Rupert Murdoch's electric dreams

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RUPERT MURDOCH has just given the strongest hint yet that he foresees a future without printed newspapers.

While Murdoch has toyed with internet news before, his earlier efforts into the digital world have always been disasters that have cost him millions of dollars.

But he made a clear statement last month to a New York digital publisher that he was ready to have another go. Last year, Murdoch broke his News Corporation into two sections: one for newspapers and book publishing, and the other for making movies and TV shows.

He still owns a host of printed-paper publications around the world — in Britain, the United States  and Australia; papers such as The Times of London, the Wall Street Journal and The Australian. Each of these might survive in print form if only for sentimental reasons, even though only the Wall Street Journal is profitable.

Sentiment might keep the other papers alive.

This is speculation, of course, but he made it clear in a throwaway line to a reporter for the digital Capital New York internet business publication that he was looking ahead to a different future.

“News Corp is in the first sort of transformational year,” he said. “There’ll be some interesting deals.”

Did that mean that he was considering another acquisition to follow the social news internet publication Storyful, which he bought late last year for $25 million?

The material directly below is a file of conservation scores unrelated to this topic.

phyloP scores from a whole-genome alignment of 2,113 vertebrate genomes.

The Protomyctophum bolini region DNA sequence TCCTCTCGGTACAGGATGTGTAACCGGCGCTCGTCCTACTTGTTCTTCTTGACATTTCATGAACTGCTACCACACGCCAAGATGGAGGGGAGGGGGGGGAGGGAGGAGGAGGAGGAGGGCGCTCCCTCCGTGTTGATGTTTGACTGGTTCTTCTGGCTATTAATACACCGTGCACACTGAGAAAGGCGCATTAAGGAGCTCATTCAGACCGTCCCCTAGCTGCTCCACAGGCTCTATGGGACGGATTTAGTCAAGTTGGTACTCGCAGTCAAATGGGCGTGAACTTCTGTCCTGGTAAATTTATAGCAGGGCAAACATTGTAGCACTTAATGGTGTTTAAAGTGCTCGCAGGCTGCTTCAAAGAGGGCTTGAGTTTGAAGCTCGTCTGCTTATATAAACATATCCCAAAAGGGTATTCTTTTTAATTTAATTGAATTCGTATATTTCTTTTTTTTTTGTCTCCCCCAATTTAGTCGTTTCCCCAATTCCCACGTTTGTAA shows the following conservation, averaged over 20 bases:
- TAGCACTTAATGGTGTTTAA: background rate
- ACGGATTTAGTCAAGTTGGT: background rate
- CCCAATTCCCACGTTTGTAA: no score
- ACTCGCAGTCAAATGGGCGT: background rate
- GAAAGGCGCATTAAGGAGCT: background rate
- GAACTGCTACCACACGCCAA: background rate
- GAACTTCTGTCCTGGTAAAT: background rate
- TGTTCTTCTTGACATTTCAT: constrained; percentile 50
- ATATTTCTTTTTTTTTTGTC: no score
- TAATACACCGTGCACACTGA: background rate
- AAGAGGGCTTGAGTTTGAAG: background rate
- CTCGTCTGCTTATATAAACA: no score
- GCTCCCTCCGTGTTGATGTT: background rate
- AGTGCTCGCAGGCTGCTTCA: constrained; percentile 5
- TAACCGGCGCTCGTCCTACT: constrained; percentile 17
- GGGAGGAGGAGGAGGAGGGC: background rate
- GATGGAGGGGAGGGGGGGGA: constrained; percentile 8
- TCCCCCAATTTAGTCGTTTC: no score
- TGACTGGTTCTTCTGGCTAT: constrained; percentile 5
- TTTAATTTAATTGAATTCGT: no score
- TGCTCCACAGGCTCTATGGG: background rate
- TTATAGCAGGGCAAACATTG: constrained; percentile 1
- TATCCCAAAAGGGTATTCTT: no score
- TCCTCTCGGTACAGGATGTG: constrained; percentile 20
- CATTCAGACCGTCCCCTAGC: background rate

All he would say was:

“Absolutely, print and web.”

He made the comment at the annual Time event to announce the 100 people whom the magazine decides are the most influential in the world that year.

Murdoch has also introduced an internet version of the Wall Street Journal called It could be another forerunner of his future intentions.

Murdoch was asked if his 42-year-old son Lachlan, a former Australian television executive, would be in charge of launching more digital news services.

“He’ll be just beside me and James,” replied Murdoch, “along with Chase Carey. The four of us will make a great team.”

Carey, he said, would stay with the company for a few years more.

Last year, in another interview with the same publication, he was asked about another of his U.S. newspapers — the New York Post.

Murdoch said digital only could be the future:

“It might go digital-only in ten years, but only when eighty per cent of the Post’s circulation is still reading the newspaper.”

The Post loses more money than most of his newspapers, but is useful to Murdoch as a political weapon — as are his Australian and British newspapers. Murdoch’s newspapers suffer losses in double-digit multi-million sums every year and survive, only as useful taxation adjustments.

Did he think these papers would return to profit if they turn to digital production: “Well, yeah,” he said, “absolutely.”    

In another brief interview at a New York social event last week, Murdoch was asked his views about the basketball owner Donald Sterling who had been banned from owning his team or attending games because of a racist remark.

“Excuse me, Mr Murdoch,” the reporter from the New York magazine asked, “Could I ask you what you think about Donald Sterling?”

Murdoch’s answer, published in the magazine, was: “No.” 

And then he walked away.

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